And just like that, the season is over…
Pourchaire and Piastri have degree 5; Sargeant, Vesti, Hughes, and Lawson have degree 4. An extremely impressive performance by Pourchaire, considering he came to F3 straight from F4 which is rarely done nowadays (only Hauger and Staněk did the same, with far less spectacular results.)
Classified in every race: Pourchaire (1-26), Verschoor (2-27), Fittipaldi (4-26), Staněk (8-26). The best worst result (P26) is shared by Pourchaire, Fittipaldi, and Staněk. The worst best result is Deledda’s P20.
Peroni dominated intra-team qualifying battle, which was not a battle at all.
The wild F1 race created a small 1-2 component, which is very unikely to get connected to the rest of the graph.
Russell and Verstappen remain unbeaten by teammates in qualifying. Five drivers were classified in every race so far. With their (best-worst) positions, they are:
This means that Hamilton has the “best worst” result: his worst result was 7th place. The “worst best” result is shared by Grosjean and Russell: their best result was 12th place finish.
Right after I exposed the two-party system in Formula 2, it was broken by Monza Feature Race, where Schumacher and Ghiotto were 1-2. This means F2 now has a connected 1-2 graph, in which the Schumacher-Ghiotto edge links two parts that were previously separate. It is a neat graph with relatively few loops, easy to draw on a plane.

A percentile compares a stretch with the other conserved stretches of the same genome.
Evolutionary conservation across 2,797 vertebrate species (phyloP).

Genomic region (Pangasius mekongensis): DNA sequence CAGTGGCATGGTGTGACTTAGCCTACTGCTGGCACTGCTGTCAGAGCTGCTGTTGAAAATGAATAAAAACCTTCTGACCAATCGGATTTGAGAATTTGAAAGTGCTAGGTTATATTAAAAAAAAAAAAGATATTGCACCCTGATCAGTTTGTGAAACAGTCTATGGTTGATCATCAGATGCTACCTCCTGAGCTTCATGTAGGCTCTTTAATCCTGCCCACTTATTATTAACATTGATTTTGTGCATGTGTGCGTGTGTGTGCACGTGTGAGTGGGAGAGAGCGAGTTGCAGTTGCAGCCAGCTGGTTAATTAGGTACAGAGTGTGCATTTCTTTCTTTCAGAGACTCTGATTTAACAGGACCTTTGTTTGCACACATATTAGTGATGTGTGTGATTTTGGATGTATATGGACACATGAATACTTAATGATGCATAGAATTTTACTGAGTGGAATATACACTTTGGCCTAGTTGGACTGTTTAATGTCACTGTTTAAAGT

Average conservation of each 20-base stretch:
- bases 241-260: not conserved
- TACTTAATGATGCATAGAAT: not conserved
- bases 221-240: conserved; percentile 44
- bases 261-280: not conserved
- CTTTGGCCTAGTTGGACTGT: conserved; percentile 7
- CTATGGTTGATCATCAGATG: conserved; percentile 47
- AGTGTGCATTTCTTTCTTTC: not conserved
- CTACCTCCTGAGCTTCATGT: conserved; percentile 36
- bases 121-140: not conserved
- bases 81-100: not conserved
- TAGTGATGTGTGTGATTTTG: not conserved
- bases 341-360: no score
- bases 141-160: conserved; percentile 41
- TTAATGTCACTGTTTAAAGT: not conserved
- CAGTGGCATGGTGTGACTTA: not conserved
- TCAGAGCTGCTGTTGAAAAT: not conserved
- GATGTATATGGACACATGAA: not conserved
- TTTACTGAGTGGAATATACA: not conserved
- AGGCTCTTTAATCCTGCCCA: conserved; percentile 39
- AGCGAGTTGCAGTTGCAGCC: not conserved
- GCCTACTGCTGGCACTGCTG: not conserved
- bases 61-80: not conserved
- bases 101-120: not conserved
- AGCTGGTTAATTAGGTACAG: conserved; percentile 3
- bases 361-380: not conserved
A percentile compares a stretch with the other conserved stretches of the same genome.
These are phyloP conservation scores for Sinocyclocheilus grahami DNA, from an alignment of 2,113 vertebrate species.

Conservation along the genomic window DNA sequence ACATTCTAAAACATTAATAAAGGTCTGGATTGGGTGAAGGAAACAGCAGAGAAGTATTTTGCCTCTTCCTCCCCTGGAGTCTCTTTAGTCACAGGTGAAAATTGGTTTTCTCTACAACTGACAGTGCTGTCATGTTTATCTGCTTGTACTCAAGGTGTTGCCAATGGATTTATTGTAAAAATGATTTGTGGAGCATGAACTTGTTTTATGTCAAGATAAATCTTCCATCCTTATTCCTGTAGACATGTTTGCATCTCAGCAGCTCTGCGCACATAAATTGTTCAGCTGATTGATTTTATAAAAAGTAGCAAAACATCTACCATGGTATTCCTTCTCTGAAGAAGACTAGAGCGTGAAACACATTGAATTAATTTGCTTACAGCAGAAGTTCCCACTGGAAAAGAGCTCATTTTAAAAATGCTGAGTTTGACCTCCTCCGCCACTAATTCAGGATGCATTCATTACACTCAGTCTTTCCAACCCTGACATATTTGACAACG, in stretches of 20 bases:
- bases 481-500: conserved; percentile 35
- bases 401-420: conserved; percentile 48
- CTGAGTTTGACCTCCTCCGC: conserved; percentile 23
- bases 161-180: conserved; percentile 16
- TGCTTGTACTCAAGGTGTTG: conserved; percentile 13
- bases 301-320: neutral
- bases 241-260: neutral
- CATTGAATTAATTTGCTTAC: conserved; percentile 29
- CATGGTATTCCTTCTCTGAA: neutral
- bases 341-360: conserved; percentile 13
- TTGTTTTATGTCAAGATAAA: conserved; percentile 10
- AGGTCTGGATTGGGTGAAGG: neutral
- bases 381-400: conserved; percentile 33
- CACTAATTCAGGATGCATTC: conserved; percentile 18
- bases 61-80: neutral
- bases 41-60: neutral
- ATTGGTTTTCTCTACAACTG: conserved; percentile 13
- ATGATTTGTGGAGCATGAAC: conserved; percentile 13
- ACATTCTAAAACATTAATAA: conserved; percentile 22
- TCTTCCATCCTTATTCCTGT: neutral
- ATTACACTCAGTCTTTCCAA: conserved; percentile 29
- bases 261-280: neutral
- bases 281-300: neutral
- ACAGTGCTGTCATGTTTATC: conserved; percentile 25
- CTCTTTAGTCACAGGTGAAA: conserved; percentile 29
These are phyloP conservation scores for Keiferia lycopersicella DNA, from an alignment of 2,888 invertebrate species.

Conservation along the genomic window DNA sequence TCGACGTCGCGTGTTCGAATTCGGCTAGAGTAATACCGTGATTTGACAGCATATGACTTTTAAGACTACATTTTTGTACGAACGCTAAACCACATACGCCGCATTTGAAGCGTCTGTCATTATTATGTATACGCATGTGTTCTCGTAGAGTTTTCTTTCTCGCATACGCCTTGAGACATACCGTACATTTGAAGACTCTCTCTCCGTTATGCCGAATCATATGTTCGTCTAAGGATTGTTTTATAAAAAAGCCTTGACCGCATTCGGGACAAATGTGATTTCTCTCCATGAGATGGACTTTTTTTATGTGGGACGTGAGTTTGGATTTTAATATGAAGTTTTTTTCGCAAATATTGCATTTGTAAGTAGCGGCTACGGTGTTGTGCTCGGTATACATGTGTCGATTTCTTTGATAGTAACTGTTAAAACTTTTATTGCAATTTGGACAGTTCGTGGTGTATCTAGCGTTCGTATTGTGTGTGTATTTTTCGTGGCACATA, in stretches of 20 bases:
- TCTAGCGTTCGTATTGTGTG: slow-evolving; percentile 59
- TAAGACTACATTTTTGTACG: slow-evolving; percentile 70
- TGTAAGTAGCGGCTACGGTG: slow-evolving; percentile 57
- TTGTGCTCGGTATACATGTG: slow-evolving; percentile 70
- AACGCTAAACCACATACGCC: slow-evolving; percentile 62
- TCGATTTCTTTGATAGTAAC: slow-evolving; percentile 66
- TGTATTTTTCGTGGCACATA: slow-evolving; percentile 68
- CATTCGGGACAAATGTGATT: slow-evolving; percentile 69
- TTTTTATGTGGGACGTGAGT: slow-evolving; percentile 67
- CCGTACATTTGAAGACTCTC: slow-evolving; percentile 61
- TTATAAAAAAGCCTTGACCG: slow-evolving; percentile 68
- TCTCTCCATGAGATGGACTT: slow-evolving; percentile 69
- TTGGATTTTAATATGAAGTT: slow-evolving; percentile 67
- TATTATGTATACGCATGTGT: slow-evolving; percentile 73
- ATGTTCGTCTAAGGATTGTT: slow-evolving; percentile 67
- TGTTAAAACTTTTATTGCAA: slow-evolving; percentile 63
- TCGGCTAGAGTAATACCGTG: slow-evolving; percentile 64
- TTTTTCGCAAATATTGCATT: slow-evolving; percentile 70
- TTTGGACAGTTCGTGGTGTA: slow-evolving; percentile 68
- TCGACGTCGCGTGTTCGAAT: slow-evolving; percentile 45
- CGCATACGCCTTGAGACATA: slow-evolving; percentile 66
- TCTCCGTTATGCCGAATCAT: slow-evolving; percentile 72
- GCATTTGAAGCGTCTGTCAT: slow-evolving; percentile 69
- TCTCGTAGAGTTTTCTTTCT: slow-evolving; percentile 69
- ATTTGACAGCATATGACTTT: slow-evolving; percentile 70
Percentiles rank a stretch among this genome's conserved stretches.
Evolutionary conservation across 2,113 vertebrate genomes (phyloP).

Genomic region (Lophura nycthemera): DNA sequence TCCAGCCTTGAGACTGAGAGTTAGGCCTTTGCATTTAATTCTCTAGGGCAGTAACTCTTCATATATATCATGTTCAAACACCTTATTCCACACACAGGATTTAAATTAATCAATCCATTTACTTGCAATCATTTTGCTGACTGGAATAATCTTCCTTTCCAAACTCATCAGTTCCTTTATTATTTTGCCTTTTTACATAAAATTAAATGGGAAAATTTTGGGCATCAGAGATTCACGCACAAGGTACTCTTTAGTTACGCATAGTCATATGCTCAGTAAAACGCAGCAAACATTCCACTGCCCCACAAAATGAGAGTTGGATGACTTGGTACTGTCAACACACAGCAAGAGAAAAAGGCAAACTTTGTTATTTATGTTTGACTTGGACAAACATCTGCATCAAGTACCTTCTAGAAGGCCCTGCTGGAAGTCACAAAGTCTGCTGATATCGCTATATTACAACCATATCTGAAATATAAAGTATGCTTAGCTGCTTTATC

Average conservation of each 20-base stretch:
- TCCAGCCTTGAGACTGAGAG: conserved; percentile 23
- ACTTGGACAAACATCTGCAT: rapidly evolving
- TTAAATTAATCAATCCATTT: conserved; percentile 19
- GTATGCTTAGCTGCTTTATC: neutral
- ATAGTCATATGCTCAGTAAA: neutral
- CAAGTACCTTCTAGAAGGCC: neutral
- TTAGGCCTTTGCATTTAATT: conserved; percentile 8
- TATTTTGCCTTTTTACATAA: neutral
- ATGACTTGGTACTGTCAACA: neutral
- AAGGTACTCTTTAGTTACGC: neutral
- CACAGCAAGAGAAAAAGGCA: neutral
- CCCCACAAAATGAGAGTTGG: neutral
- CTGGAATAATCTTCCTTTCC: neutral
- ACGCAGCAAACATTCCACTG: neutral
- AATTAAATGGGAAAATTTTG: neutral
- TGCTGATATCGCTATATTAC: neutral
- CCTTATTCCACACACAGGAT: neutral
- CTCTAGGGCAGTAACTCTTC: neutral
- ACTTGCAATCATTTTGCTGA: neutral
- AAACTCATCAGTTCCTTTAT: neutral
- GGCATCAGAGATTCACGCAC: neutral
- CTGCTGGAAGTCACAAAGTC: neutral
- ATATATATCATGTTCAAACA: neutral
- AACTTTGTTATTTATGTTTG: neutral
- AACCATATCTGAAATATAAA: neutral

The graph has a large diameter: Ticktum and Zhou are separated by 7 edges. It has two centers: Schumacher and Ghiotto share this role (every other vertex is within distance 4 of them).
Four drivers were classified in every race so far:
Piquet Jr. (7-21)
Therefore, the best worst result (19th place) is shared by Aitken, Daruvala, and Delétraz. On the other hand, Samaia has the worst best result: 14th place.
Aitken and Ticktum remain unbeaten by their teammates in qualifying.
The F3 graph of 1-2 finishes is more loopy, which makes it harder to draw.
Four drivers were classified in every race so far:
Perhaps surprisingly, Staněk has the best worst result (24th). Less surprisingly, Deledda has the worst best result (20th).
Peroni remains unbeaten by his teammates in qualifying.
Administrative divisions of Austria got a bit more attention with the introduction of Styrian Grand Prix. It still sounds to me as if someone was rearranging the letters of Austria trying to come up with a name for the second race at the same track, and got it slightly wrong. Which is unfortunate because Staurian Grand Prix pretty much has Alpha Tauri’s name in it, reinforcing the Red Bull affiliation of the venue.
Anyway, after two rounds of qualifying are done, there are only a few drivers who won the intra-team qualifying competition in both, partly thanks to the wild wet weekend in … Styria. Here they are.
Formula 1: Gasly, Russell, Verstappen
Formula 2: Aitken, Drugovich, Ghiotto, Lundgaard, Ticktum, Zhou
Formula 3: Hughes, Lawson, Nannini, Novalak, Peroni, Verschoor